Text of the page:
HELOCs still a good choice for college bills
Borrowing against your home is still a good way to pay some of your kid's college bills.
It's not the best way -- federally guaranteed student loans are better -- but it's not the worst option, either. Private student loans are at the bottom of our list.
"There are lots of funding options. All of them are good for some families, but not every one is good for all families," says Dan Wansten, author of Cash for College. "Home equity loans are a solid option for many."
Start by filling out the Free Application for Federal Student Aid. You can get this from your child's college or high school, or on the student aid website. That's the form the U.S. Department of Education uses to determine how much you can afford to pay for college and what most colleges use to determine your child's financial aid package.
Most aid packages include a mixture of grants, scholarships, loans and work-study options. Many colleges require a student to formally accept a financial aid offer by signing the award and sending it back; others don't. If yours does, don't forget this important step.
You'll need to plan for the gap left between the financial aid package and what college will actually cost. If you've saved some money, expect to use one-quarter of that each of the four years your son or daughter is in college.
You'll need to borrow the rest. There are three options:
- Your home equity line of credit -- assuming you have enough equity built up to borrow.
- A Direct PLUS Loan sponsored by the federal government but available through banks and credit unions.
- A private student loan.
Here are four reasons to consider a HELOC as an option:
Reason 1. HELOCs charge lower interest rates. Rates on average have been much lower than what you'll pay for PLUS Loans or private student loans.
Fair warning: HELOC interest rates can fluctuate, where the PLUS Loan rate is locked at 7.9%.
"The concern with utilizing a HELOC is the very high probability of interest rates rising sometime beginning next year or so," says Bradley H. Bofford, managing partner of Financial Principles LLC in Fairfield, N.J. "The HELOC payments can end up ballooning far greater than anticipated."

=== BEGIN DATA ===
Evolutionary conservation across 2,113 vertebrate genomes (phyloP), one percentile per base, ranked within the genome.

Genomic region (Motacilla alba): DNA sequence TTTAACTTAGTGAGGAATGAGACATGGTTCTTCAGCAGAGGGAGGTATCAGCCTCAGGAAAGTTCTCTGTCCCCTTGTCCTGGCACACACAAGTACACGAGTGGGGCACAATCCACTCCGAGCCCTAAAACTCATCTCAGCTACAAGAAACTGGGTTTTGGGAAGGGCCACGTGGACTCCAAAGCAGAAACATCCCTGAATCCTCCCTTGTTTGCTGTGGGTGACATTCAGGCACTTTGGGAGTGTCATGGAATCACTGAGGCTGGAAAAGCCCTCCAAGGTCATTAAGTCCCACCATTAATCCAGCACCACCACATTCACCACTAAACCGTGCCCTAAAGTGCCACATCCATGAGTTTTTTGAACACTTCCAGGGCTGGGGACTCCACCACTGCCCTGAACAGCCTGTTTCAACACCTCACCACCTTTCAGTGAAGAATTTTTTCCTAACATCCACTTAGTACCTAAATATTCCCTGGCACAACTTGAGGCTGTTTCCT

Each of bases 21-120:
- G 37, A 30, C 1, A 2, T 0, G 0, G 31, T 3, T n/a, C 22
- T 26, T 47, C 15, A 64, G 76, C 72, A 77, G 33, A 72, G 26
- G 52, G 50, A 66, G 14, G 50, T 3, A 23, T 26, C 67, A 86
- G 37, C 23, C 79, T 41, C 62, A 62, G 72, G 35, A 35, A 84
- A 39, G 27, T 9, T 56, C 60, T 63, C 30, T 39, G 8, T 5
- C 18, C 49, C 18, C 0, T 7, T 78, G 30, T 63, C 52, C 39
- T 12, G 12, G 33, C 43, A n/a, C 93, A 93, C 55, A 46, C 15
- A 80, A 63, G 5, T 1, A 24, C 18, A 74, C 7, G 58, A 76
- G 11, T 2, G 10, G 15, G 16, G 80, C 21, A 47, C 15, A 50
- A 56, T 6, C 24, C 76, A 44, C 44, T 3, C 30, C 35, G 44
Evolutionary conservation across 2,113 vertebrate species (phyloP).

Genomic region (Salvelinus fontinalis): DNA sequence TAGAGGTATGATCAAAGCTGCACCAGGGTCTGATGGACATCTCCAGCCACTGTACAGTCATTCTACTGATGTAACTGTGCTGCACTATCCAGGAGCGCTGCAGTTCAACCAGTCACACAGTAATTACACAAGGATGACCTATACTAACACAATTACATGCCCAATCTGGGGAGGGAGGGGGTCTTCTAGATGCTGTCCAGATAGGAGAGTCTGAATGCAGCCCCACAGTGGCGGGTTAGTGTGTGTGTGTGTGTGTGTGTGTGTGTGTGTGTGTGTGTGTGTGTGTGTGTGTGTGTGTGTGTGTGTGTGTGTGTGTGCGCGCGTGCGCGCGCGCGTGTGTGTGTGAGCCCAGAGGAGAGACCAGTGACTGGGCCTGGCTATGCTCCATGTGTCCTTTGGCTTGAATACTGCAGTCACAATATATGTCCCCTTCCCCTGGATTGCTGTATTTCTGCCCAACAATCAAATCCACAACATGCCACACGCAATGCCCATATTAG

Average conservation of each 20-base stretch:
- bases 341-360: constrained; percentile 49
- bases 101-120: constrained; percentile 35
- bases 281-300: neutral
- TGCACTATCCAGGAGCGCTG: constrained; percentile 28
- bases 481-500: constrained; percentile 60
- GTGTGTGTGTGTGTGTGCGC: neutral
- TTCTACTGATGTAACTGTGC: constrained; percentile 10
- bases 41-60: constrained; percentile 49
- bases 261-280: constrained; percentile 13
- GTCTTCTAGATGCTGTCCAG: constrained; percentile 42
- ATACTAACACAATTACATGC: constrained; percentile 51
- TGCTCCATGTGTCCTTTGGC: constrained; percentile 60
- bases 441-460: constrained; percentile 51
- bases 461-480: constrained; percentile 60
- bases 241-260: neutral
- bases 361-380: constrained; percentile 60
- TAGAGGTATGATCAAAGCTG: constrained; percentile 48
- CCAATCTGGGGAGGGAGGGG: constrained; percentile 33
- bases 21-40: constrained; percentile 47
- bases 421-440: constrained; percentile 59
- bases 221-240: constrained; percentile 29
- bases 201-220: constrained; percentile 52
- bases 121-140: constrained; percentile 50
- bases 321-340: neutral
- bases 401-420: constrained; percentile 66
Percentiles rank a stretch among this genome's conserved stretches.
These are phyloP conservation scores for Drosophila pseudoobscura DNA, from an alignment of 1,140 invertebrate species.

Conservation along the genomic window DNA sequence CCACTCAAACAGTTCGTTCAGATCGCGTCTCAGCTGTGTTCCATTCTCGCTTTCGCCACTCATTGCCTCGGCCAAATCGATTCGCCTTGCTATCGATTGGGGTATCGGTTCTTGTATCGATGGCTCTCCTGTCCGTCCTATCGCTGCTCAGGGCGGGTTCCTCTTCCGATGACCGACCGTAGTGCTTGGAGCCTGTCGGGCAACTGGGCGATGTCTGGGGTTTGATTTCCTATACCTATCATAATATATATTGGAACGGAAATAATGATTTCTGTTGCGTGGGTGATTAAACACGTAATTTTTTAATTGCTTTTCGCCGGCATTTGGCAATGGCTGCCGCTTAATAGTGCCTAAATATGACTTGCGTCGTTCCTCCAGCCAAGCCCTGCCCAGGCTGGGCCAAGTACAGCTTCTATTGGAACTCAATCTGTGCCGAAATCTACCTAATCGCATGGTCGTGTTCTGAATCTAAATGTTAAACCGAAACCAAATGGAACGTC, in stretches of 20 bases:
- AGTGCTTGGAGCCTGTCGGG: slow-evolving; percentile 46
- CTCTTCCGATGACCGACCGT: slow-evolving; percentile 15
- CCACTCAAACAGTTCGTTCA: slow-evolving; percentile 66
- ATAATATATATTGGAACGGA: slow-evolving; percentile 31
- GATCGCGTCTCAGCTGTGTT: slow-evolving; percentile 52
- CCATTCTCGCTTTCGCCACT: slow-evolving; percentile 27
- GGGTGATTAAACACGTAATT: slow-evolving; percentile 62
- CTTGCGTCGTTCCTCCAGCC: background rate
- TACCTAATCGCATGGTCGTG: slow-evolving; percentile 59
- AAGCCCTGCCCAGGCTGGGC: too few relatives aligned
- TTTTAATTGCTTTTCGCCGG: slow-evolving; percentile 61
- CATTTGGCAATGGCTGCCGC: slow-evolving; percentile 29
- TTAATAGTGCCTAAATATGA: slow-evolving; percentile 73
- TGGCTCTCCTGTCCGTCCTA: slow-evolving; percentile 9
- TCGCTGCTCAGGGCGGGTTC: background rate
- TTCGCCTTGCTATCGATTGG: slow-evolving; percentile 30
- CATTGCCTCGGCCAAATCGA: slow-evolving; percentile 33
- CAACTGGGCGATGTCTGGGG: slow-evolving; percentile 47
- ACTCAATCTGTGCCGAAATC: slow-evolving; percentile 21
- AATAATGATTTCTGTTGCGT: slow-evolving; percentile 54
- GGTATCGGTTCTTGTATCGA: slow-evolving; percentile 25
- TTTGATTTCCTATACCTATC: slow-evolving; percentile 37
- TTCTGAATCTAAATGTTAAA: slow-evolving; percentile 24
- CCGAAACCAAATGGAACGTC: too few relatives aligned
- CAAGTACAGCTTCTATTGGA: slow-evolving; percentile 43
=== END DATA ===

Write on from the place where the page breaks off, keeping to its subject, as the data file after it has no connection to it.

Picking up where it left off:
Rates on private student loans are adjustable and based on your credit score. But even parents with excellent credit who cosign on the loan can expect to pay 8% to 8.5% APR.
Reason 2. The fees are usually lower, too. Most home equity lines of credit have no annual fees or application fees, though you may have to pay for an appraisal. HELOCs with annual fees usually cost no more than $80 a year.
For PLUS loans, a fee of up to 4% is deducted every time a portion of the loan is disbursed to your son or daughter's college.
With private student loans, most lenders charge a fixed percentage of the loan amount as a fee, which can range anywhere from zero for borrowers with the highest credit scores to 11% for those with marginal credit scores.
Reason 3. HELOCs are more flexible to repay. They only require you to pay the monthly interest on your outstanding balance. You can repay as much or as little of the balance as you like for up to 10 years.
Repayment on PLUS and private student loans is not required while the student is attending school at least half-time, but interest accrues from the minute the loan is taken out. You must start making regular interest and principal payments after your child graduates.
Watch out: Some private student loans will entice you with a lower rate while your child is in college but bump up the interest rate after graduation.
Reason 4. Most parents can deduct the interest on their HELOCs from their income taxes. The major exception is for taxpayers subject to the Alternative Minimum Tax, which only allows them to write off the interest on loans used to buy or improve a home.
While the interest on PLUS and private student loans is also deductible, that benefit is subject to more stringent income limits. Parents can only deduct some of the interest if their joint, adjusted gross income exceeds $120,000, and the deduction disappears for families that make more than $150,000.